by CNN's Tim Lister
Mahmoud Abd al Aziz is a balding 34-year-old Yemeni who has spent most of his adult life detained at Guantanamo Bay. He was one of the very first to be taken there, ten years ago this month, after being captured on the Afghan-Pakistan border.
Al Aziz is one of 35 detainees who have been held at Guantanamo Bay since January 2002. Most are Yemeni; all are adjudged to represent a continuing threat to the United States. Al Aziz says he only confessed to knowing Osama bin Laden under duress; he’d gone to Kandahar to study the Koran. Prosecutors maintain others saw him at al Qaeda safehouses and a training camp.
Another Yemeni detainee, Allal Ab Aljallil abd al Rahman, said he went to Afghanistan for medical treatment; prosecutors say his name appeared on computer files recovered from al Qaeda safehouses.
He and 30 suspected al Qaeda members were detained on December 15th 2001 after they crossed into Pakistan on foot from the Tora Bora region. Most were young Yemenis who became known as the "Dirty Thirty" – and allegedly included at least several of bin Laden’s bodyguards. Sources cited in military reviews of the detainees’ cases say a "Pakistani warden told the group the best thing they could tell United States forces when interrogated was they were in Afghanistan to teach the Koran."
Most of the young men had been recruited from backgrounds of rural poverty by militant Salafist preachers in Yemen. They were then given money to travel to Afghanistan via Pakistan – ostensibly motivated to combat "religious ignorance in Afghanistan." But one of them told a tribunal at Guantanamo: "I am from a village; I cannot tell time."
Another of the first batch to arrive was Fahed Abdullah Ahmad Ghazi, then 18 or 19 years old. His story was somewhat different. He told a Review Tribunal that he had gone to Afghanistan "to learn to fight and defend myself and my honor" because Yemen was a dangerous place. He asserted he had only nine days of military training before ending up at Tora Bora.
"It would have been impossible for Osama bin Laden to trust a 17-year old with only nine days training to become a trusted bodyguard," he told the Tribunal. His passport had been "witheld" and he had no money, so he could not escape from Afghanistan, he claimed.
Ghazi told of his attempt to get away from Tora Bora. "After I started walking, toward the snow mountains, I met some people who were also running away." He joined them and surrendered to Pakistani authorities after crossing the border.
Some of that first group have challenged their detention through federal courts. This week, the habeas corpus petition of Uthman Abdul Rahim Mohammed Uthman, now 32 or 33, reaches the Supreme Court. Like most of the Yemeni inmates he denied knowing the existence of al Qaeda, and said he had traveled to Afghanistan because he'd been told he would make money teaching the Koran. After the fall of the Taliban Uthman said he crossed the border into Pakistan and gave himself up to authorities there, who handed him over to the U.S. military.
In unclassified summaries of evidence against him, review boards at Guanatanamo relied extensively on the testimony of unnamed sources. They also say Uthman's name was on a list recovered from an al Qaeda safe-house and he was identified as a trainee at an al Qaeda camp. He had not given himself up but had been captured as one of the "Dirty Thirty".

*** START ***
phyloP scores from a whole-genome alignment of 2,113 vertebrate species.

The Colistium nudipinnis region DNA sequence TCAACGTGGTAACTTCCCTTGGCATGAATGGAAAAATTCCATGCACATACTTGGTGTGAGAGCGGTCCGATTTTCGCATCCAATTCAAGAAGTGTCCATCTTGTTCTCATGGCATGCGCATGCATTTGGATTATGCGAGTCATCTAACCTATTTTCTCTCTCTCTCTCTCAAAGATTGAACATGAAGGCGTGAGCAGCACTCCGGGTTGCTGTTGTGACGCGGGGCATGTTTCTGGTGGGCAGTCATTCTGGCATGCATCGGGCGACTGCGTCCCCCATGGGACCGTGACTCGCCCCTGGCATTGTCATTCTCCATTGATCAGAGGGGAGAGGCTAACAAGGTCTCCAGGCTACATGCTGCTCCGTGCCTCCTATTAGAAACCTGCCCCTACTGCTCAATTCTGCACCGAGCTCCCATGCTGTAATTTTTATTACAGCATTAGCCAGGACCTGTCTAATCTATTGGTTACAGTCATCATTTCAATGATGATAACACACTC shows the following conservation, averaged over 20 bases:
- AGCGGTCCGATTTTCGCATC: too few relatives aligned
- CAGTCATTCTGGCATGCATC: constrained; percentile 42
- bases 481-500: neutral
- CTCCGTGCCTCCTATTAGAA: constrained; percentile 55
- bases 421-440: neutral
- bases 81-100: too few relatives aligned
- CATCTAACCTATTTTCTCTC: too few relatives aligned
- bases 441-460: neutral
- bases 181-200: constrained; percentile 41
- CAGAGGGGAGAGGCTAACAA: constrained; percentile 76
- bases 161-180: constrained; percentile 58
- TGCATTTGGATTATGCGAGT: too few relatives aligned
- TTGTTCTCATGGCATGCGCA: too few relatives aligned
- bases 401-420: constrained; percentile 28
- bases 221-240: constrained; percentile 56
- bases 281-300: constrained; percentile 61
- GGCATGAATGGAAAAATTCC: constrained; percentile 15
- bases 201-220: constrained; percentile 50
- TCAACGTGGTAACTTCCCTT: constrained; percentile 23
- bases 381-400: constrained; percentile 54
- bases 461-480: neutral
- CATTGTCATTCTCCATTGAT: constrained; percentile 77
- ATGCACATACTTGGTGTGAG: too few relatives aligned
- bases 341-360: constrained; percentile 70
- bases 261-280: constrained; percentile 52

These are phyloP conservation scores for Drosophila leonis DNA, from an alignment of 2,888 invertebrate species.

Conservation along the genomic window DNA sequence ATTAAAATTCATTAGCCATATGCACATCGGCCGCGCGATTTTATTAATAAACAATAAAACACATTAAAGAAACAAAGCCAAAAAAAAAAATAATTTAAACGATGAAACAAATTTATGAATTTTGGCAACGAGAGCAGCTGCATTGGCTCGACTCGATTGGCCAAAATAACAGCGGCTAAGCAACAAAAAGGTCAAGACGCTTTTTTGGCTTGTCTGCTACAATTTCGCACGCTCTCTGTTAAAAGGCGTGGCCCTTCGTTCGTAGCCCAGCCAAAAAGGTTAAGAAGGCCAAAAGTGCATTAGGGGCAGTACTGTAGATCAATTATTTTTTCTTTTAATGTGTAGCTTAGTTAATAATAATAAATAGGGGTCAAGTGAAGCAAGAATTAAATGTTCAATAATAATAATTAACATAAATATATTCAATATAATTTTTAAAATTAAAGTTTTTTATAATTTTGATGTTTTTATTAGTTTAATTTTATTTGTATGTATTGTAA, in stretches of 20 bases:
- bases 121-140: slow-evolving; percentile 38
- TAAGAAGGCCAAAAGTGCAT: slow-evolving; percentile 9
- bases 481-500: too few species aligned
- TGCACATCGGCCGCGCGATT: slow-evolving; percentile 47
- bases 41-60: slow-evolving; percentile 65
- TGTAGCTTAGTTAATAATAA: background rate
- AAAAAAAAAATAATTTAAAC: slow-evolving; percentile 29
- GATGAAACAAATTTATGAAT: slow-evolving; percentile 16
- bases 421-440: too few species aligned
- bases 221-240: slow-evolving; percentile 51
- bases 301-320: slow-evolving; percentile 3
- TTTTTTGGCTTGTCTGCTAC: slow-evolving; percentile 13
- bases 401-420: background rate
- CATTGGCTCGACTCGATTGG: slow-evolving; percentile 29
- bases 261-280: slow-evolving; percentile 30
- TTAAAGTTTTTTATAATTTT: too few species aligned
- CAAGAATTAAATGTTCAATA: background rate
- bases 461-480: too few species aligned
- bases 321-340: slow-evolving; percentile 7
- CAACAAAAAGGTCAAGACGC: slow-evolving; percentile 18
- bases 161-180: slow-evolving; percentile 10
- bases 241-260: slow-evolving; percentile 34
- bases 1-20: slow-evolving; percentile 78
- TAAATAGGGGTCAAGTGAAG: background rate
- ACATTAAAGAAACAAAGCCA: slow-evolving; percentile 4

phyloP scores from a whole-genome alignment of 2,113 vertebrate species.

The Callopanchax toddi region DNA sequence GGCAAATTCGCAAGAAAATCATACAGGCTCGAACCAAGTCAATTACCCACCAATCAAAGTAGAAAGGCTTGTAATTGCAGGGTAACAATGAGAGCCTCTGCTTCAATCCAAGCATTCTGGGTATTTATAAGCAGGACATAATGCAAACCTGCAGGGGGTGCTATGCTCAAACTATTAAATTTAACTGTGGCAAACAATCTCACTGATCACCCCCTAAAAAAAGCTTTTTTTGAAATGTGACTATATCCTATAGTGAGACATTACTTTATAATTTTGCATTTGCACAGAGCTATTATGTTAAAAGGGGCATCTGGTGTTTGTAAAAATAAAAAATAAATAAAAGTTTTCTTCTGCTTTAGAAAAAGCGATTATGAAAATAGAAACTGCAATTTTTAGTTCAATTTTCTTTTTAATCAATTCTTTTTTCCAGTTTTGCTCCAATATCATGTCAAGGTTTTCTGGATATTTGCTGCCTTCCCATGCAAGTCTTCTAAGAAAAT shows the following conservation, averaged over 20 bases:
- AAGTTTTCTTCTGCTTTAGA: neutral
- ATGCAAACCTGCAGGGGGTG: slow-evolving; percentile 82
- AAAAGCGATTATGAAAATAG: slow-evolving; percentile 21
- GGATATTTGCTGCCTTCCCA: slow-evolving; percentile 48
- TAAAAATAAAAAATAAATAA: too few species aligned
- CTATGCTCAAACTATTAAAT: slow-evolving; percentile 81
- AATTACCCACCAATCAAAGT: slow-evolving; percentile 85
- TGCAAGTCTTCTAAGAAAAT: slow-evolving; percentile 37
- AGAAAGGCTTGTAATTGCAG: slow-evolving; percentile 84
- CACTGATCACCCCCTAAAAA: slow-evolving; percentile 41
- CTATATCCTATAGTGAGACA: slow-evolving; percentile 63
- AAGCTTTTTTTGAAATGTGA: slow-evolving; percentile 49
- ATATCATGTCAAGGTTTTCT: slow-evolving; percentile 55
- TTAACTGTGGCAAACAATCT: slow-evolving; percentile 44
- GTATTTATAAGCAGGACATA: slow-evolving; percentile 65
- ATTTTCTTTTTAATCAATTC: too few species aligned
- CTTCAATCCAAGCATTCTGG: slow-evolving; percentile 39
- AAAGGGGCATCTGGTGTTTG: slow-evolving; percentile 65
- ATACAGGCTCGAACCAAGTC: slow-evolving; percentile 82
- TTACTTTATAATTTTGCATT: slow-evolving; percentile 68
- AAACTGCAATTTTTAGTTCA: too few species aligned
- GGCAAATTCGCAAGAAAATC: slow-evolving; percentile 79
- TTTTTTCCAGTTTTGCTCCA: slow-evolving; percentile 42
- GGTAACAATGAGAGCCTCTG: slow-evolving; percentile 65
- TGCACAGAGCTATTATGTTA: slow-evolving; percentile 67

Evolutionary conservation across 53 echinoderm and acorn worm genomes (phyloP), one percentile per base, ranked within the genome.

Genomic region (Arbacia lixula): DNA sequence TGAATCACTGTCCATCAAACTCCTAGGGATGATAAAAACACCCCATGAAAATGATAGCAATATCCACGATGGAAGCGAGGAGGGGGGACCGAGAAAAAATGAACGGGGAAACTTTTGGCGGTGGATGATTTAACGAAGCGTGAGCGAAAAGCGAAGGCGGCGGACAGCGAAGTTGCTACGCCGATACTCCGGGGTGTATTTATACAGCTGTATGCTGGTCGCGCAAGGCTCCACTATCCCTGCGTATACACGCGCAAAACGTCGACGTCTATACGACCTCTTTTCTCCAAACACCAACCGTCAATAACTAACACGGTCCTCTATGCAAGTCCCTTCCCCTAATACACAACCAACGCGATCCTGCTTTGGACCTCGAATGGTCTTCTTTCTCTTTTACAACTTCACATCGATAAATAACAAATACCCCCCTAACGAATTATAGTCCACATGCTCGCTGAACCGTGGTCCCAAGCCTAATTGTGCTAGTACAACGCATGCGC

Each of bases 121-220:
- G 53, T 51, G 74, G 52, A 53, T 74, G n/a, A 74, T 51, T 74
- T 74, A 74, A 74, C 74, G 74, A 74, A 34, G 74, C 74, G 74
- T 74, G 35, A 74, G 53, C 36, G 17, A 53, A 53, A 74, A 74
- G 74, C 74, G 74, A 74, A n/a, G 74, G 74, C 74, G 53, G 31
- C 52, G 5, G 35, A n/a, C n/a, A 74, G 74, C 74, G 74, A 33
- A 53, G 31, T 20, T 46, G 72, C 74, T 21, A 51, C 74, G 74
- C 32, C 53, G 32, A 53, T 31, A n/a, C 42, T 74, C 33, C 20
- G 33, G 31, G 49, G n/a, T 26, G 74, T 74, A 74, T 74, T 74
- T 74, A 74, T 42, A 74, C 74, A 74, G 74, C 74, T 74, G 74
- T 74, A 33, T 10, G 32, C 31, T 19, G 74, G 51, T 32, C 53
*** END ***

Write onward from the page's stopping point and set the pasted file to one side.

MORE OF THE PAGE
Uthman is on the Obama administration’s list of 46 detainees too dangerous to release but "not feasible for prosecution." It was 48 before one committed suicide and another died while exercising.
David Remes, one of Uthman's attorneys, told the investigative project ProPublica last year: "It's monumentally difficult to fight these battles when the government holds all the cards."
In 2010 a federal judge ordered Uthman's release. Judge Henry Kennedy Jr., ruled that Uthman was being improperly detained and the government's reliance on the evidence of five other current and former detainees was unsafe. One had been classified as "psychotic" by military doctors. The identities of those witnesses were accidentally released before Kennedy's opinion was redacted by the Department of Justice.
A few Yemenis have been transferred home but dozens remain in limbo at Guantanamo. Complicating the Administration's calculations is the fact that Yemen is extremely unstable and has seen several prison breaks by al Qaeda members.
After the airliner bombing attempt on Christmas Day 2009, the Obama administration suspended all detainee transfers to Yemen – and the situation there has only worsened since. Al Qaeda in the Arabian Peninsula (AQAP) and other Islamist groups are in control of parts of Abyan province. A considerable political backlash would likely follow the transfer of any detainees back to Yemen given the instability there.
One Yemeni detainee, Mohammed Odaini, was transferred home in 2010 – after a U.S. court ruled there was "overwhelming evidence" that he'd been detained illegally. Again it was Judge Kennedy who granted his petition, saying: "There is no evidence that Odaini has any connection to al Qaeda." He was 18 when detained at a guest-house in Afghanistan that had allegedly been used by al Qaeda fighters, and 26 when he finally returned home.
But other Guantanamo detainees who have been transferred or released – among them several Saudis – have joined al Qaeda in Yemen also influences the administration. One Yemeni, Hani al-Shulan, was released in 2007 but soon returned to the ranks of al Qaeda and was reportedly killed in an air-strike against militants in 2009 – apparently a strike that targeted the militant preacher Anwar al Awlaki. Al-Shulan had told a Review Board at Guantanamo that if released he would go to university and then become a teacher.